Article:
iPads that read your mind

Chick or Dude
Weird Tech looks forward to discovering its gender

If you've been following CES you might think the entire technology industry is making tablets, but no – some firms are doing much nuttier things than sawing the keyboards off laptops. We have robot deer, robot staff, modern-day alchemy, thought-controlled games and an iPhone app that tells you if you're a lady.

iThink therefore iPad

This year's Consumer Electronics Show has barely begun and we've already found the tech that's hard to top: brain-controlled iPads. As New Scientist reports, Canadian firm Interaxon will be showing off a thought-controlled version of the Zen Bound iPad game at CES this year.

Modified headphones can tell when alpha brainwaves increase – due to relaxing – or when beta waves get a boost from intense concentration, and the on-screen action changes accordingly. A thought-controlled FIFA is some way off, although a thought-controlled Wayne Rooney probably isn't too much of a challenge.

zen bound

HANDSFREE: Forget touch – this version of Zen Bound works using SUPER MIND POWER

Oh deer, oh deer

If you go down to the woods today you're in for a big surprise – especially if you're a poacher. An innocent-looking deer has been created that turns into something considerably less pleasant if you try to shoot her: she's a robot, and she'll mow you down in a hail of lead. And by "mow you down" we mean "sit there while Fish and Wildlife Conservation Officers come and get you". Now, won't someone invent robo-cheese that catches midnight fridge raiders?

DEERIE ME: Shoot Robodeer here and the cops will pounce on you instantly

Dude looks like a lady

Some of the brightest minds in the world use technology to discover new ways of treating the world's ills, or to understand what it is to be human. Others invent ChickOrDude, the iPhone app that – yes! – can tell you if you look like a chick or a dude.

The app is a fun application of serious technology: creators Percipo have developed algorithms that can assess and recognise faces in much the same way that we do, and they reckon such algorithms will play a big part in the future of computing by enabling smartphones and other gadgets to make sense of the world around them.

And ChickOrDude? "A litmus test of whether technologies are ready for mass adoption is if one can build useful, consumer-facing products using them," Percipo says.


CHICK FLICK: Find out how macho or feminine you look with an iPhone app

Alloy Alloy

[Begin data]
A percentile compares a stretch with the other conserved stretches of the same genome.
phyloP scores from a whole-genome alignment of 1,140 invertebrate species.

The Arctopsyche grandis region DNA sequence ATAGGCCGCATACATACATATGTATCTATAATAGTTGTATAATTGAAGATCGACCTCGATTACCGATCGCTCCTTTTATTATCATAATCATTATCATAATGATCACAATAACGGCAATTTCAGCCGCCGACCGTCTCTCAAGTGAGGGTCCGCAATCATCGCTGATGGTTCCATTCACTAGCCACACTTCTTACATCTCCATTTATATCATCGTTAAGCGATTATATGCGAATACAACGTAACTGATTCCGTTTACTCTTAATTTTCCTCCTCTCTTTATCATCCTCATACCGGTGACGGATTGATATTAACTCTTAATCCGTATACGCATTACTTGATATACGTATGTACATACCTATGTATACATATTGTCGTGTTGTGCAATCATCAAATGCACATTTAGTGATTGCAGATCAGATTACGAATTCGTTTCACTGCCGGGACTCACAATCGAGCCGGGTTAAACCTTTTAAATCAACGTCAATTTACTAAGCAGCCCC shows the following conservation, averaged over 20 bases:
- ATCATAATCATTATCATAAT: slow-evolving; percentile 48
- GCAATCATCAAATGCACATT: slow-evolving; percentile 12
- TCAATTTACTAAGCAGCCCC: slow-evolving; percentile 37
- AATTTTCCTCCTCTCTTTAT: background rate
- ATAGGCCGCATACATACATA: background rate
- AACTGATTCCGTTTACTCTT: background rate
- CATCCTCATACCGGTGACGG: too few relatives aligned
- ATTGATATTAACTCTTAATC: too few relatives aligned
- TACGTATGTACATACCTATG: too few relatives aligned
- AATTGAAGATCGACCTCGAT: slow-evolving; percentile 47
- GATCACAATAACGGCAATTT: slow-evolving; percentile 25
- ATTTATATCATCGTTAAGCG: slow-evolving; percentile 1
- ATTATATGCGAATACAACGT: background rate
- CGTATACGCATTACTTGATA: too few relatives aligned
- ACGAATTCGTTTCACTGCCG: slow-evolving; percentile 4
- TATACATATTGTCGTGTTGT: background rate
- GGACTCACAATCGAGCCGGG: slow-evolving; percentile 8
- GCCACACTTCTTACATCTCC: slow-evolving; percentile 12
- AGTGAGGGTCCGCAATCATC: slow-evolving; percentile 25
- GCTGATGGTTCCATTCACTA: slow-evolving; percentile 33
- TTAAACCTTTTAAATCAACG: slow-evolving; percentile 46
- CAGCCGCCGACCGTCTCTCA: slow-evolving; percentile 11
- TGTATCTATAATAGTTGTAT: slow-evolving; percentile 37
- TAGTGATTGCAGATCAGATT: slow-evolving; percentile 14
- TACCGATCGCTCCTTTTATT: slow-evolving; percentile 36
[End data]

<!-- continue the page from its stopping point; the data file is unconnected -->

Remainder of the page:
The problem with precious metals such as palladium is that they're precious – in other words, they're hard to get hold of. Hurrah, then, for the Kyoto University team that invented a kind of alchemy to create something awfully like the in-demand metal Palladium.

The trick? Nanotechnology that persuades rhodium and silver to get together, something that's usually exceptionally difficult to do. That's good news for everyone because palladium's used in all kinds of things from catalytic converters to mobile phones and fuel cells.


PALLADIUM: Japanese boffins made this? With nanotech? Are you sure? [Image Credit: R.123/Wikimedia]

Rice of the robots

If you ever wished waiters were a bit more robot-y, the Dalu Robot restaurant in Jinan, China has got news for you. Its staff includes more than a dozen robot waiters, which look like a cross between C-3PO and Top Gear's Stig.

As Time reports: "The robots whir around the room on little bicycles carrying meat and veggies to be dipped by restaurant-goers into bubbling broth… every bot is equipped with motion sensors; all you have to do is get in one's way and nab a plate of food."

Equally rubbish sounding is the welcome bot ("a female-looking bot with fake fluttering lashes stands at the door to welcome diners… in a soothing monotone") and the entertainment bot ("clad in a dress, [it] flails its arms about"). Maybe we'll stick to McDonalds.


ROBOCHEF: Robot waiters? Yaksawa Electric Corporation made this robot chef three years ago

Carrie Marshall

Writer, broadcaster, musician and kitchen gadget obsessive Carrie Marshall (Twitter) has been writing about tech since 1998, contributing sage advice and odd opinions to all kinds of magazines and websites as well as writing more than a dozen books. Her memoir, Carrie Kills A Man, is on sale now. She is the singer in Glaswegian rock band HAVR.